How Much Value Can a DA Add to Your Strata Apartment Sale Price in the Eastern Suburbs?
Would you believe up to 70% of the added value, without even building it?
In many cases, an approved development approval (DA) can be lucrative if the vendor’s version of potential aligns with the buyer’s dreams (and with their budget – as DA’s have a five-year lifespan). The idea here is - do all the groundwork by getting the strata and council approvals in place, so the buyer can start their development straight away.
In other words, “Sell the dream…”
How much impact does a DA have on property value?
I did some research to see what kind of evidence there is of this being the case using RP Data over the last few years. I started looking at apartments that sold from North Bondi, down to Coogee and across to Randwick.
I focused my attention on 108 apartments utilising different development potential, unrenovated, renovated, attic levels, roof conversions, gardens on the title, to see if there is any direct correlation between the sale price and DA history.
There does appear to be a common trend starting to develop amongst small-medium scale development sites in the Eastern Suburbs of Sydney.
The average sale price for a top floor two-bedroom, one-bathroom apartment was $956,000, while the average sale price of a similar apartment with DA approval to build into the roof was $1,169,000.
Several apartments that had gone through the pain and cost of building up into the roof (assume the build cost $225,000), sold on average for $1,455,000.
It does appear that there is a clear value add having a DA on your apartment of up to 70% of the added value (roof level) - without building it. Some ground floor apartments added over $290,000 by adding the common garden to their title for their sole use.
So, what can we take away from this investigation?
From my small sample of apartments in the Eastern Suburbs, it looks like there is a clear ‘value-add’ to putting a DA in place for a potential development site, with the bigger rewards for larger higher yield sites; however, a larger investigation would warrant more accurate results.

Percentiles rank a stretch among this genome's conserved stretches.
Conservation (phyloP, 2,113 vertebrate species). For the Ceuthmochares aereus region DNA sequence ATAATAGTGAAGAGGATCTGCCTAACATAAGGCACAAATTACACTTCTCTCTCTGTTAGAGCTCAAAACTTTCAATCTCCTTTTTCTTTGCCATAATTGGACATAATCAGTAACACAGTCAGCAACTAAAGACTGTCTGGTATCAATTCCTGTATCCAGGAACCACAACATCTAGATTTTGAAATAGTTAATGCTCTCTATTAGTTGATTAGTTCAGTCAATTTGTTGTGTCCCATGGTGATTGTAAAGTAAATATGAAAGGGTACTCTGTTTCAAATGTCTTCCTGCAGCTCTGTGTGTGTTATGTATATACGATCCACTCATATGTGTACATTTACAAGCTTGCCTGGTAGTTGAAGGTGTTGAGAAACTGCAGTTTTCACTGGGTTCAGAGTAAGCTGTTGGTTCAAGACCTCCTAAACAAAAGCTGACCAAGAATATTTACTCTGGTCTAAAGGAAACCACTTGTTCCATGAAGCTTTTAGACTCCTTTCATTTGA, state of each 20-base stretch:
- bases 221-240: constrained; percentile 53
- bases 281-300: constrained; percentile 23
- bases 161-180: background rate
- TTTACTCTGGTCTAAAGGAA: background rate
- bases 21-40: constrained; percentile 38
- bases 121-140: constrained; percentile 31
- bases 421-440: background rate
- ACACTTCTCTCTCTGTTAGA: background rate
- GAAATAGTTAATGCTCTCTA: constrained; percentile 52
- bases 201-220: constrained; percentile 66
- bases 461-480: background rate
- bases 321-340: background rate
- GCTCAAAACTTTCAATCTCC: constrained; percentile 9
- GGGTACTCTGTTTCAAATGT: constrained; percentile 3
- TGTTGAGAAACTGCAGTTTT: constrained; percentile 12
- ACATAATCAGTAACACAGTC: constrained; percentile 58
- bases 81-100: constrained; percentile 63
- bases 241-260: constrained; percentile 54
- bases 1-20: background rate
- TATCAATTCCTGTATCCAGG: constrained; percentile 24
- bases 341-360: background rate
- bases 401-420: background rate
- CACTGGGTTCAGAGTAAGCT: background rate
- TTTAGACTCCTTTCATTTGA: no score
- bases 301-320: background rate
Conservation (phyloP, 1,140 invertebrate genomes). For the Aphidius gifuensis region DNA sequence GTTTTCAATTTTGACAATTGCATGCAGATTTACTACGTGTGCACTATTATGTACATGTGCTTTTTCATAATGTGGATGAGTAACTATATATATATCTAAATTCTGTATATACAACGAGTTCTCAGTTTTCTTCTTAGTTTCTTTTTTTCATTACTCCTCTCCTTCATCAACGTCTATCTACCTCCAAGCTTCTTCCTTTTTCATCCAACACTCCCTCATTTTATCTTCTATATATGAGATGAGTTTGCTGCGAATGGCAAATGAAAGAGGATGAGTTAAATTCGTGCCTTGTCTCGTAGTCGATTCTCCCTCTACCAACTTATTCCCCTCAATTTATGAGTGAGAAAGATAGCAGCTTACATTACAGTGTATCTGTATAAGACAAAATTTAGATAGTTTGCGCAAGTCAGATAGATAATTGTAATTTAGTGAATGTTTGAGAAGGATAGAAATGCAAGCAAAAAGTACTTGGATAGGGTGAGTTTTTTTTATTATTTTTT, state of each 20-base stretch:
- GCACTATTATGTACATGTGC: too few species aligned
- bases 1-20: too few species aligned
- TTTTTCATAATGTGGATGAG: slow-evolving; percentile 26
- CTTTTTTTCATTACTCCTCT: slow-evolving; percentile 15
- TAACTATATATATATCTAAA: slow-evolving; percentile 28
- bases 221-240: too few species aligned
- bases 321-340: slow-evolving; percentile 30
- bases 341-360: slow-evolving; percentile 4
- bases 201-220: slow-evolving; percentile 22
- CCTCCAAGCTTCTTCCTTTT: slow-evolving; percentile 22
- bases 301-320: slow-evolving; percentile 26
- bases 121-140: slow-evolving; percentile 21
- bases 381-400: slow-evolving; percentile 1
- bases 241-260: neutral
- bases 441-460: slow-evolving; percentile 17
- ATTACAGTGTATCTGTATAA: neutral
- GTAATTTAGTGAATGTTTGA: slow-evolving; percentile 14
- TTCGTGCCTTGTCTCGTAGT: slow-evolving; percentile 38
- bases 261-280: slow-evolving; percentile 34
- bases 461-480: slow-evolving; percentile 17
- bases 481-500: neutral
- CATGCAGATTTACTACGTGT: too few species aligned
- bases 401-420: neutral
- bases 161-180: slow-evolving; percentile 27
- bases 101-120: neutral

I will note that the above statistics have not considered the actual costs of the development approval, which may vary quite significantly. I will investigate those costs more closely in upcoming blog posts.
A few considerations…
There are a few important factors to consider before you decide to go ahead:
The attractiveness of having an approved DA for the buyer is less in the cost of having it approved but rather in the time and hassle spent getting through the process with council.
Think carefully about the specifics of your DA. The buyer may wish to make modifications to the approved plans using a Section 96 modification. Whilst this is possible (as long as the new plan is substantially the same development), it can be a tricky process to navigate.
Be familiar with your local council requirements. You can find information on Waverley Council’s requirements here. Staying within the guidelines will save time, whilst unusual proposals may take years.
Have questions about whether an approved DA could add value to your strata property?
You should only go ahead with obtaining a DA to sell if you are confident it will add value to your property. If you are unsure, I can advise you about buyer trends in your area and if a DA is worth your time and money. Email firstname.lastname@example.org or call 0415 254 420. #buyairspace